Turn Your Unfinished Basement into a Children’s Playroom
If you have children in your home, then you probably understand what it is like to have limited space. It seems that no matter what you do, closets and toy boxes remain overstuffed and overflowing. Guy Solomon and his team can help you turn your unfinished basement into an awe-inspiring children’s playroom that will keep them entertained all year round. Below, you will find some ideas based on ages and interests.
Toddlers and Preschoolers
It seems as if toddlers and preschoolers have the most “stuff”, so when you refinish your basement, it is important to keep organization in mind. What’s more, due to their age and inquisitive nature, safety is also a concern. Thus, during the finishing process, it is important to hide electrical components and mechanical systems away. As far as decorating ideas are concerned, avoid sharp corners, provide plenty of open floor space, and let the kids’ interest dictate the contents of the room. A basement is the perfect location for dollhouses, racetracks, train sets, and more since they will not interfere with everyday life on the main floor.
Elementary School-Aged Kids
Elementary school-aged kids are in a different category. Although safety is still an issue, of course, these kids have responsibilities, such as homework and chores. A children’s playroom in this case may also incorporate a fun study area that boosts productivity and focus. For instance, a desk against a wall with bright lighting provides a study respite, but you may want to consider separating the area with a partial wall or room divider to help your youngster keep his or her focus where it belongs.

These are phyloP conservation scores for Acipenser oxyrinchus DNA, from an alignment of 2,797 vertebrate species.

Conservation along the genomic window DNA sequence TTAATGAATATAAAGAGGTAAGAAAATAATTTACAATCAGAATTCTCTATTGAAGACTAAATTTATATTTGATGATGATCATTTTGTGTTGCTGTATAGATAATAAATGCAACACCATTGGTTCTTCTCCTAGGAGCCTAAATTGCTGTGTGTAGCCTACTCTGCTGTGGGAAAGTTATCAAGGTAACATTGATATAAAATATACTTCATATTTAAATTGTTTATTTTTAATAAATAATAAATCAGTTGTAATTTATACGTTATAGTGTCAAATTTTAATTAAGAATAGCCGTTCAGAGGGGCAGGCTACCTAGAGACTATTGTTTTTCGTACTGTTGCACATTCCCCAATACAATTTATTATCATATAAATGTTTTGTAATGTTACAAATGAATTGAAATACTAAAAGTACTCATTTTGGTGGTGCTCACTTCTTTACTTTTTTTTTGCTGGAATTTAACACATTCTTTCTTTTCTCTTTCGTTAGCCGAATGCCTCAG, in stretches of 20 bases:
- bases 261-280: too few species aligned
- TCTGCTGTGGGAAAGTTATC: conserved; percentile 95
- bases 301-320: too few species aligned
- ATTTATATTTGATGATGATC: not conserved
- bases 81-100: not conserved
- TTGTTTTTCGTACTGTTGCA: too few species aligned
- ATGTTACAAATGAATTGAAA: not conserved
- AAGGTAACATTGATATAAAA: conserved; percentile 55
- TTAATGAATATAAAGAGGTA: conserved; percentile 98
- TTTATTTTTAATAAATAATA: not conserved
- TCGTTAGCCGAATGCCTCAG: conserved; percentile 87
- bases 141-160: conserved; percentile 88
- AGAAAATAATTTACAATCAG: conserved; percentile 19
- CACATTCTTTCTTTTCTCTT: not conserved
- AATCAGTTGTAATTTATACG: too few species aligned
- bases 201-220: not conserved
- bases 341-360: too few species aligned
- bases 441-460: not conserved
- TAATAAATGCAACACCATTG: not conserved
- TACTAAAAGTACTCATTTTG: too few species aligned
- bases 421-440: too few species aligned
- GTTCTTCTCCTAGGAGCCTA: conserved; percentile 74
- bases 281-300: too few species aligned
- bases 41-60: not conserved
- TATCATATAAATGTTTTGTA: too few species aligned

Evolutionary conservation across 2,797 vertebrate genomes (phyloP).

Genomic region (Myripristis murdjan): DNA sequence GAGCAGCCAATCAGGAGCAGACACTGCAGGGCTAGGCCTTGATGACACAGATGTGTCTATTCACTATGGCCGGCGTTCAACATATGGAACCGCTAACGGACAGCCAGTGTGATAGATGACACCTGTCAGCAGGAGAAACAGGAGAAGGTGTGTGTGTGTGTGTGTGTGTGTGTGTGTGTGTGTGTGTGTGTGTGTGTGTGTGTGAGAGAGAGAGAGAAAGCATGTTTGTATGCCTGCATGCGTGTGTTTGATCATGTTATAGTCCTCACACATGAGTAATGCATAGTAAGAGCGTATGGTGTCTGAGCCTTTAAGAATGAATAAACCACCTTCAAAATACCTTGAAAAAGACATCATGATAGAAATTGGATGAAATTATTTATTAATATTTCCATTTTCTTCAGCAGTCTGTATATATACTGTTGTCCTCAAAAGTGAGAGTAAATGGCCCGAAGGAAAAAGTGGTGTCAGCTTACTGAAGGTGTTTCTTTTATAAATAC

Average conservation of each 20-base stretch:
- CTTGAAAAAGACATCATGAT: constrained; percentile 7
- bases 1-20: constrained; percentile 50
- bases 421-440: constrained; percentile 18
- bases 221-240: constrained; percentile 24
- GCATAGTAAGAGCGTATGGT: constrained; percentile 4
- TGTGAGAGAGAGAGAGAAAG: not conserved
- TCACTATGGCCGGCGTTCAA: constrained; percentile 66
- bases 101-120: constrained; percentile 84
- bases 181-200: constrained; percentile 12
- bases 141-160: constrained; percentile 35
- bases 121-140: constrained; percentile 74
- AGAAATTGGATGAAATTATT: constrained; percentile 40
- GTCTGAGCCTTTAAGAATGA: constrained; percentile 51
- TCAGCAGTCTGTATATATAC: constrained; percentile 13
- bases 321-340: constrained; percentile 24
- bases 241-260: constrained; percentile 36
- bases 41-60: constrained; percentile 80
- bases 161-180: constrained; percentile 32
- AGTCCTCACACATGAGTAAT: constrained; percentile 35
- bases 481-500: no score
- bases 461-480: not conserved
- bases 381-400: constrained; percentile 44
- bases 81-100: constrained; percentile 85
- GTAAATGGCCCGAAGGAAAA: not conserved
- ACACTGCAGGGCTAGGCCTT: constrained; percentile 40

Preteens and Tweens
Preteens and tweens are at an age where they are slowly phasing out toys in favor of electronics, gadgets, and games with friends. For this reason, you may want to consider avoiding the usual “play” area, and instead incorporate a kid-friendly game table such as air hockey, snooker, or even foosball. A study area is also a great idea at this age, as is an entertainment center with a TV and perhaps a video game console.
Teens and older kids often prefer hanging out with their friends, playing games, and entertaining. For this reason, a plush, close-knit seating area is important. In this case, the basement will be less of a playroom and more of a gathering hub, so you may want to include a mini-fridge and a microwave. A study area is still a great idea at this age, and depending on the teen’s interests, you may opt to dedicate part of the basement to video games or perhaps even a library area.
Guy Solomon even recommends dividing a basement space in households where there are children of multiple ages. While doors and walls are not always necessary, room dividers, screens, or even hanging curtains can help provide a bit of privacy. Moving toys, video games, and the like downstairs frees up precious living space upstairs and provides kids with a respite that they can call their own.